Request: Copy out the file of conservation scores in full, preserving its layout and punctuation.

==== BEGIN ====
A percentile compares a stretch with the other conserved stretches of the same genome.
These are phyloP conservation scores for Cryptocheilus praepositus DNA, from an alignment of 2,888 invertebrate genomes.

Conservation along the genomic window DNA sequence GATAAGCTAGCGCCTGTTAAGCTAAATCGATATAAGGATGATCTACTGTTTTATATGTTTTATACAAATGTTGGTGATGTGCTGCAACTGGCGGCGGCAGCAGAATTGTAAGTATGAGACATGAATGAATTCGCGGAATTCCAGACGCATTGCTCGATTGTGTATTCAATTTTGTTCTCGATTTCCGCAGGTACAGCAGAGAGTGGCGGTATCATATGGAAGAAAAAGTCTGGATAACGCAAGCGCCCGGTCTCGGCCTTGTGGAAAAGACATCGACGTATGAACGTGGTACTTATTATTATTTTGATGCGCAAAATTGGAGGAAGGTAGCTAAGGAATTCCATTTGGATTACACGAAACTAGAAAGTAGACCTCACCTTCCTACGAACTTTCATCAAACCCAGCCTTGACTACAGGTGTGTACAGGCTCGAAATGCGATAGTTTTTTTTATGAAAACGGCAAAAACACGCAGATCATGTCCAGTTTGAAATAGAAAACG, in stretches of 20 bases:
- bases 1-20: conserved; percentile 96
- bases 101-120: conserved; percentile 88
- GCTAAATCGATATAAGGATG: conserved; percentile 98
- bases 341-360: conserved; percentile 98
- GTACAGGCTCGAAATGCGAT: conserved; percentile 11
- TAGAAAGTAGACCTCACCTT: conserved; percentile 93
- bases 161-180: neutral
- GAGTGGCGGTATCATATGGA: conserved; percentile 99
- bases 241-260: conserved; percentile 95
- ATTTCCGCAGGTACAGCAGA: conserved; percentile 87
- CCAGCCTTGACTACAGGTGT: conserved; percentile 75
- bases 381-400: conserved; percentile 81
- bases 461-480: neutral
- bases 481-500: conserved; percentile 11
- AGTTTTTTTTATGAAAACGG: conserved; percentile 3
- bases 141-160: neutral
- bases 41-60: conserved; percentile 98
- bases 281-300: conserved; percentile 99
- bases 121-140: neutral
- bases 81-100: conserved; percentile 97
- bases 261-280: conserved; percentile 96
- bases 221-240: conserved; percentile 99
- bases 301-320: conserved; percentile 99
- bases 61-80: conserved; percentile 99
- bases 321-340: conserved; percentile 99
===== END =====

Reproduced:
A percentile compares a stretch with the other conserved stretches of the same genome.
These are phyloP conservation scores for Cryptocheilus praepositus DNA, from an alignment of 2,888 invertebrate genomes.

Conservation along the genomic window DNA sequence GATAAGCTAGCGCCTGTTAAGCTAAATCGATATAAGGATGATCTACTGTTTTATATGTTTTATACAAATGTTGGTGATGTGCTGCAACTGGCGGCGGCAGCAGAATTGTAAGTATGAGACATGAATGAATTCGCGGAATTCCAGACGCATTGCTCGATTGTGTATTCAATTTTGTTCTCGATTTCCGCAGGTACAGCAGAGAGTGGCGGTATCATATGGAAGAAAAAGTCTGGATAACGCAAGCGCCCGGTCTCGGCCTTGTGGAAAAGACATCGACGTATGAACGTGGTACTTATTATTATTTTGATGCGCAAAATTGGAGGAAGGTAGCTAAGGAATTCCATTTGGATTACACGAAACTAGAAAGTAGACCTCACCTTCCTACGAACTTTCATCAAACCCAGCCTTGACTACAGGTGTGTACAGGCTCGAAATGCGATAGTTTTTTTTATGAAAACGGCAAAAACACGCAGATCATGTCCAGTTTGAAATAGAAAACG, in stretches of 20 bases:
- bases 1-20: conserved; percentile 96
- bases 101-120: conserved; percentile 88
- GCTAAATCGATATAAGGATG: conserved; percentile 98
- bases 341-360: conserved; percentile 98
- GTACAGGCTCGAAATGCGAT: conserved; percentile 11
- TAGAAAGTAGACCTCACCTT: conserved; percentile 93
- bases 161-180: neutral
- GAGTGGCGGTATCATATGGA: conserved; percentile 99
- bases 241-260: conserved; percentile 95
- ATTTCCGCAGGTACAGCAGA: conserved; percentile 87
- CCAGCCTTGACTACAGGTGT: conserved; percentile 75
- bases 381-400: conserved; percentile 81
- bases 461-480: neutral
- bases 481-500: conserved; percentile 11
- AGTTTTTTTTATGAAAACGG: conserved; percentile 3
- bases 141-160: neutral
- bases 41-60: conserved; percentile 98
- bases 281-300: conserved; percentile 99
- bases 121-140: neutral
- bases 81-100: conserved; percentile 97
- bases 261-280: conserved; percentile 96
- bases 221-240: conserved; percentile 99
- bases 301-320: conserved; percentile 99
- bases 61-80: conserved; percentile 99
- bases 321-340: conserved; percentile 99